Anderreco from a small town, where I was raised in the church under the Missionary Baptist doctrine. Being black and gay was not acceptable. When I turned 19, I started dating a guy who was 31. He taught me to live. His family was more accepting of our relationship than mine was in the beginning. I wrote about our relationship in my first book, “Who Can I Run To?” Writing it was very cathartic for me.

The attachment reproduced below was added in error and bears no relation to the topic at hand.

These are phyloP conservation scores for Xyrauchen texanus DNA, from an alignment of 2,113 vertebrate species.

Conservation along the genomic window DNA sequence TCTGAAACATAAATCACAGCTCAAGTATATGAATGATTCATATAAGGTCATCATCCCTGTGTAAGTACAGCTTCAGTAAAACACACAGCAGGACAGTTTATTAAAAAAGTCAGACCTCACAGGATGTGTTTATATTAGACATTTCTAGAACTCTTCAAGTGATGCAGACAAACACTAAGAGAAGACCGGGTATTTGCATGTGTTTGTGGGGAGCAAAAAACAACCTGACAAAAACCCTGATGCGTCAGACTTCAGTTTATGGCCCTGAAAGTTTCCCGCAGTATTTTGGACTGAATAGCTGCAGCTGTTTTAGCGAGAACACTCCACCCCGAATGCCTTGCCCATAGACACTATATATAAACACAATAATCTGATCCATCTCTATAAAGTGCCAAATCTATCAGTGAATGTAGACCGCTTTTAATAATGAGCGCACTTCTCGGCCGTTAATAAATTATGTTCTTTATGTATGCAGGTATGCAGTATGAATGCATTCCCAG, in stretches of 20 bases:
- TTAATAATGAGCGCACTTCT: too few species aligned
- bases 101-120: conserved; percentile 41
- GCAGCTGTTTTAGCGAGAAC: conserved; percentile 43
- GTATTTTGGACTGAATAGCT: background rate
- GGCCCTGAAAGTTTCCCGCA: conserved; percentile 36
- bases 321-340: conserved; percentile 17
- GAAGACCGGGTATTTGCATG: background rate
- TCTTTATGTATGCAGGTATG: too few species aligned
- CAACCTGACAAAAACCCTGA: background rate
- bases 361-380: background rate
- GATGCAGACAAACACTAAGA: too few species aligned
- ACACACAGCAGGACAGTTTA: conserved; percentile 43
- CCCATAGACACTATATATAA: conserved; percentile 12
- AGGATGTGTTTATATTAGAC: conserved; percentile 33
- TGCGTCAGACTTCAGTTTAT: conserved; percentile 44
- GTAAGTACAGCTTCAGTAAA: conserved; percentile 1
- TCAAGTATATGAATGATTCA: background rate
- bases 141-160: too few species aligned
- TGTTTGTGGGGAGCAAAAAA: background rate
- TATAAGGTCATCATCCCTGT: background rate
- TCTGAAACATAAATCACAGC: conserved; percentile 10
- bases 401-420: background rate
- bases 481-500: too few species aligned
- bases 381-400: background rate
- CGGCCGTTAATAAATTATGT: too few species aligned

I feel that when I write, I write for the black same gender loving voices that are mute — those that want to express but don’t. Those silent voices are my inspiration. Growing up reading the work of E. Lynn Harris and Lee Hayes helped me to shape myself and refuse to live a lie my whole life. In that same way, I want everyone to read my work and say I know this person, I am this person. Black gay representation is so small, especially in the state of Mississippi, due to fear of losing family, friends, and jobs. So I feel that it is part of my calling to give voice to the voiceless and let it be known that it is okay to be yourself.